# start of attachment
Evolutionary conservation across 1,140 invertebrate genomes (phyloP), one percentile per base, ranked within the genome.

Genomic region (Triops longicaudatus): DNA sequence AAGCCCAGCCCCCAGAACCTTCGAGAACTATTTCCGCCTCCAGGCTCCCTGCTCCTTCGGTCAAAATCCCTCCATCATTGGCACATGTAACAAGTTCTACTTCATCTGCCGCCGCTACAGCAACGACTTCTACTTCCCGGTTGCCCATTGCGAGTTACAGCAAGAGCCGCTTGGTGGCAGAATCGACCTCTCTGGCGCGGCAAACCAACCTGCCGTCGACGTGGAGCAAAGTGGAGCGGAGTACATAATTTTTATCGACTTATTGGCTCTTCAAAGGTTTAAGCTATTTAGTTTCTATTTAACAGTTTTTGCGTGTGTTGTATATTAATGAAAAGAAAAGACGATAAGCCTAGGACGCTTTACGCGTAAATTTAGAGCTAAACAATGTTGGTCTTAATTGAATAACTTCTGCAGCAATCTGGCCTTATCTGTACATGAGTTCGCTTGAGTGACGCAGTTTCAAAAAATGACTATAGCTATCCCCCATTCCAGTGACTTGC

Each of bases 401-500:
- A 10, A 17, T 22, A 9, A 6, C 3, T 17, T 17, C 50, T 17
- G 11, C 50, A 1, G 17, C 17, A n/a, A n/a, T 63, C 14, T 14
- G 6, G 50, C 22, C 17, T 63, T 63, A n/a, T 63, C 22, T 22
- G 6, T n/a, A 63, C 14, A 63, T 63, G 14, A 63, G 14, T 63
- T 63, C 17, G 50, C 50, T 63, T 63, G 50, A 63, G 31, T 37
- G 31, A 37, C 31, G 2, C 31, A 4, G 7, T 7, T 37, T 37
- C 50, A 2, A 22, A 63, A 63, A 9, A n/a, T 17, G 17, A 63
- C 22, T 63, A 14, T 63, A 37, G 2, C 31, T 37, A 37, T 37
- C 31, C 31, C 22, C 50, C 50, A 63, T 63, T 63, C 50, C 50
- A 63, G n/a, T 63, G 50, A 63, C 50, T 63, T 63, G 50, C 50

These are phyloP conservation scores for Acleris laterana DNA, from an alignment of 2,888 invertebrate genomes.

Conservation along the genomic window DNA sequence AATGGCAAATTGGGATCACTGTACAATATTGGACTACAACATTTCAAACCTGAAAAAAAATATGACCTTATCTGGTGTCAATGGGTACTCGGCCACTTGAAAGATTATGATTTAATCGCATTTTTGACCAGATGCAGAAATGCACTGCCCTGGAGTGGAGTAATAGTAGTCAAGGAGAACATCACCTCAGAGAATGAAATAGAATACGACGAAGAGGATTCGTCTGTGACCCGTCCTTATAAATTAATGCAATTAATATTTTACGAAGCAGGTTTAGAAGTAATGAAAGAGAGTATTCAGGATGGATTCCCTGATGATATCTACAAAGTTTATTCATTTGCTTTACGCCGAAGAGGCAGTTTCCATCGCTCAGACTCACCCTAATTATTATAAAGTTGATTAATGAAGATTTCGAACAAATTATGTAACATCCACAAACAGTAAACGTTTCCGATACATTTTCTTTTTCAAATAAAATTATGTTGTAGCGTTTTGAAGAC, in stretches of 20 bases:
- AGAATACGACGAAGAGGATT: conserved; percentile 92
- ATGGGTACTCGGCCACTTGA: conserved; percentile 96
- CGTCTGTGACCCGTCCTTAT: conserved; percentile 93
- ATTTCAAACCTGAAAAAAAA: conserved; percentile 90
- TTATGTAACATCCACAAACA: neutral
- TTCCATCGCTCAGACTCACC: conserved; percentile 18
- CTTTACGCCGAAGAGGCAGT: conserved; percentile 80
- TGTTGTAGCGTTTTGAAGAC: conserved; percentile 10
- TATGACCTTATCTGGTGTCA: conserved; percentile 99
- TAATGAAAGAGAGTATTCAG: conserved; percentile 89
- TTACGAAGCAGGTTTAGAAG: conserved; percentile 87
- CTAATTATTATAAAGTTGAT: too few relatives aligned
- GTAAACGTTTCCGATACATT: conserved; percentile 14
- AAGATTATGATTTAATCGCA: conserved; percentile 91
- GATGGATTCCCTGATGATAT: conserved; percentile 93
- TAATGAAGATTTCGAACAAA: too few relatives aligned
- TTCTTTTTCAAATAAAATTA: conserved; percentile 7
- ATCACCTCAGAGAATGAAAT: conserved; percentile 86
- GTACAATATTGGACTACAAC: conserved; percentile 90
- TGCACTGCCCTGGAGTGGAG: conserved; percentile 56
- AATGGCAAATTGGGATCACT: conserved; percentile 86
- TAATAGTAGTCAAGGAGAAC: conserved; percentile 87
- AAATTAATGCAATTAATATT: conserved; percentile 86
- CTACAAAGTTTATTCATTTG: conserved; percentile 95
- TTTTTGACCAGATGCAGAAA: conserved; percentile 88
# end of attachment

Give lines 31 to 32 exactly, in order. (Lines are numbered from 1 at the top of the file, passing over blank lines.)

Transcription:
- TAATGAAGATTTCGAACAAA: too few relatives aligned
- TTCTTTTTCAAATAAAATTA: conserved; percentile 7